5 Ideas for More Courage

In the French language, courage translates to "heart and spirit." If you brought your heart and spirit to your work, what would you be able to accomplish? One of the biggest obstacles holding people back from achieving their dreams is fear. The antidote to fear is courage—attack your fears with your "heart and spirit."

1. Treat courage like a muscle.

Courage is not a fixed skill; it can be developed over time. Much like a muscle, your courage needs to be conditioned and strengthened with practice. You can become more courageous by seizing opportunities to flex your courage muscles in daily life. For example, you may volunteer to lead a small group presentation even though you "fear" speaking in public. The idea is that you want to find small ways to challenge yourself to build up your courage muscle.

Courage is like a muscle; it is strengthened by use.
— Ruth Gordon

2. Know your deeply held values.

Courage looks, sounds, and feels different to every person. Courageous people tend to have a strong sense of who they are. Their values are clear, and their values influence everything they do and think. When you have a strong grasp on who you are and what you care about, you’ll have a deeper sense of self. Thus, you will have more courage because your sense of self will not depend on external results.

Life shrinks or expands in proportion to one’s courage.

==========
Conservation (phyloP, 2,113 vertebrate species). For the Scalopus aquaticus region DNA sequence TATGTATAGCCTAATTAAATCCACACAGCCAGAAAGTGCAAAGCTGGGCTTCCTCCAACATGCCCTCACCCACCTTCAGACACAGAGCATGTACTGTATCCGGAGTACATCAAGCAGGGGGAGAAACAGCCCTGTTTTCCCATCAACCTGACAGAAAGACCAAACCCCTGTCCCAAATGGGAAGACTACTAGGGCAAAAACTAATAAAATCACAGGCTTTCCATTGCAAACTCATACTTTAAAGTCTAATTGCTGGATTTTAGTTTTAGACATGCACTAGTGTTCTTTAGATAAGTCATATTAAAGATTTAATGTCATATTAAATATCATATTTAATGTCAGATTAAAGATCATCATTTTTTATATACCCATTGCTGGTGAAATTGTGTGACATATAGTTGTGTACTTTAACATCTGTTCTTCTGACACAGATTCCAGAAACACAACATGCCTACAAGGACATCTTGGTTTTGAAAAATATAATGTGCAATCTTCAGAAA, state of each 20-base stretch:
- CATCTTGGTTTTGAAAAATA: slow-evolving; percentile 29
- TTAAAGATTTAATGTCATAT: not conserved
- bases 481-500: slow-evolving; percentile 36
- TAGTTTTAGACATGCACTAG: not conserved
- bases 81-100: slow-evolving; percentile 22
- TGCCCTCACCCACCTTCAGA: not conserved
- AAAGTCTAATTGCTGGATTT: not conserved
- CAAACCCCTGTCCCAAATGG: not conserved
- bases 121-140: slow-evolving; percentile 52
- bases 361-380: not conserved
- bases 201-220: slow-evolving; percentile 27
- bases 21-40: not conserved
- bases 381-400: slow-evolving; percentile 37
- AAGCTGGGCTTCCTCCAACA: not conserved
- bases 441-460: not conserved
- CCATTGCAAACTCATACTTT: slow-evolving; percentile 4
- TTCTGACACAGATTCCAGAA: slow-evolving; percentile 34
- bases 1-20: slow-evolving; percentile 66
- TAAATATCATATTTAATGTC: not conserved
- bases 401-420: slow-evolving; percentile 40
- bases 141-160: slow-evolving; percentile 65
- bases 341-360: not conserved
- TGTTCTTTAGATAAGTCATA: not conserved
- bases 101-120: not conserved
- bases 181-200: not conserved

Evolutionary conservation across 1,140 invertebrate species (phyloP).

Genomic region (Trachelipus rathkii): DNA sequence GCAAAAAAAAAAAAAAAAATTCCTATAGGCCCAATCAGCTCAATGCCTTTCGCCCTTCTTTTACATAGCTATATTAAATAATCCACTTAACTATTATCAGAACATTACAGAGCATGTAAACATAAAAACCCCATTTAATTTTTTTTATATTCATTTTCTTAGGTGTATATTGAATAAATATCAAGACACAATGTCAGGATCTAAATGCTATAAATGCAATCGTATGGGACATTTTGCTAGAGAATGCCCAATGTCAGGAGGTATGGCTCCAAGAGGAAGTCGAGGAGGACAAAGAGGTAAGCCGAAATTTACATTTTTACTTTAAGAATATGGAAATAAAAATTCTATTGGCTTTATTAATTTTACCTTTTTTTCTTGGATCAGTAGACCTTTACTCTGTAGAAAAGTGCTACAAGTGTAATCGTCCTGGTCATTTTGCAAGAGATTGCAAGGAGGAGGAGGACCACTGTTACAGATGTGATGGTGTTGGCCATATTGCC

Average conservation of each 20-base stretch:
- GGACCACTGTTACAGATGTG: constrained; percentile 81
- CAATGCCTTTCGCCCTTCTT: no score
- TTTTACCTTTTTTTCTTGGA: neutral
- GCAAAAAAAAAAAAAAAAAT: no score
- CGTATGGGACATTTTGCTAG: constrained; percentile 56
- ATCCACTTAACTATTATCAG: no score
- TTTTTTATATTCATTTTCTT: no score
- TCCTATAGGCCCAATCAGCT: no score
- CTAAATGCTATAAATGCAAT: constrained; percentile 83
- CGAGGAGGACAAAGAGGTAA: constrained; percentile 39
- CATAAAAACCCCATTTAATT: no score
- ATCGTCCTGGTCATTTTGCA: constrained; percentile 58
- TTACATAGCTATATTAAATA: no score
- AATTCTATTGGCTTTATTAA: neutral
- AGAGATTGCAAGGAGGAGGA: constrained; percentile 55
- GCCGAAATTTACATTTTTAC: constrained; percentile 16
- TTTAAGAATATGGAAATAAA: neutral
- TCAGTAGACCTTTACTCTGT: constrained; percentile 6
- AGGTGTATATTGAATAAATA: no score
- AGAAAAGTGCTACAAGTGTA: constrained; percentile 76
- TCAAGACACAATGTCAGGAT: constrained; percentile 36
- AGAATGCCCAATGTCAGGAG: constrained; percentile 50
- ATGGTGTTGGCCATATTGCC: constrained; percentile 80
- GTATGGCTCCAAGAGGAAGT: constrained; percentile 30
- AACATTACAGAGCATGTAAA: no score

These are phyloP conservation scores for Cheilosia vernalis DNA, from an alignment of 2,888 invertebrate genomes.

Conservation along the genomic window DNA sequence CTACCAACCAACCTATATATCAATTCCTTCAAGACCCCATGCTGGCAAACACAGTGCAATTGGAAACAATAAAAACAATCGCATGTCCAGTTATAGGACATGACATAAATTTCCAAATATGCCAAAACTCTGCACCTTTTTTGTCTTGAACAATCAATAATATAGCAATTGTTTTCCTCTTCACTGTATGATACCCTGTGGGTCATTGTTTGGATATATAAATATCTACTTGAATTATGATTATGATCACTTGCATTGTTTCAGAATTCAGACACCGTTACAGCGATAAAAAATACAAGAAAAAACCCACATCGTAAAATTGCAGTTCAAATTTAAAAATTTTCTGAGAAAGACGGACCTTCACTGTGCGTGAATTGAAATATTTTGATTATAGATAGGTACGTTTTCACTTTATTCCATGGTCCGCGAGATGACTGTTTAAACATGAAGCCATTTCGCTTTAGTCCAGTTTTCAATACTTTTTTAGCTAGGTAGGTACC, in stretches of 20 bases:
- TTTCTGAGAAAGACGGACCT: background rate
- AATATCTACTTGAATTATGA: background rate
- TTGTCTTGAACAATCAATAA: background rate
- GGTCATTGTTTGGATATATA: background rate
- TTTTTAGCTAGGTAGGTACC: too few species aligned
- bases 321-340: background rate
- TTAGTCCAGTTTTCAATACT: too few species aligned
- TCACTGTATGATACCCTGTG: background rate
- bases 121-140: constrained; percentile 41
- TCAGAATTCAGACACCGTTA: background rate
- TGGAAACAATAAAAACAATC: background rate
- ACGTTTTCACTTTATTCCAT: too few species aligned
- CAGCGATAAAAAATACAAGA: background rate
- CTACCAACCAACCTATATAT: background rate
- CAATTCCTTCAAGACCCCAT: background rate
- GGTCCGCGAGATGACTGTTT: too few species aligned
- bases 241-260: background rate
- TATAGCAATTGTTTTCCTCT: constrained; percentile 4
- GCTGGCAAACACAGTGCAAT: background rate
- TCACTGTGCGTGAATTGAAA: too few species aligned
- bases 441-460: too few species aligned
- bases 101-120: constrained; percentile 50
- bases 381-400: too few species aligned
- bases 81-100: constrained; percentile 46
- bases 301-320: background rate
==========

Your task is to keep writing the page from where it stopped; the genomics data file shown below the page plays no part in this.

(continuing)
— Anaïs Nin

3. Courage and high risk behavior are not the same.

Doing something wild and unsafe just to impress someone doesn’t qualify as courage. In fact, that’s a sign that you’re overcompensating for your insecurities. Use your common sense and apply courage to situations that can advance you personally and professionally in the long term.

Courage does not mean the absence of common sense.

4. Be willing to miss.

Courage doesn’t always guarantee success. In fact, the most courageous people tend to fail more often than their less courageous peers. But here’s the catch: the more willing you are to fail, the more successful you will be. This all comes down to the fact that you’re simply taking more chances. You’re putting yourself out there more often, and while that leads to higher rates of failure, it also increases the chances that you’ll successfully get where you’re trying to go.

Success is not final, failure is not fatal: it is the courage to continue that counts.
— Winston Churchill

5. Practice courage both personally and professionally.

As we learned in the first tip, courage is a skill that must be practiced and honed. Many opportunities present themselves in the workplace, as this is often a place where we feel challenged to pursue our goals and work harder to achieve them. However, courage should also be practiced in your personal life too.

What good are wings without the courage to fly.
— Atticus

Please add to the conversation—comment below or on Twitter at @gregbellspeaks.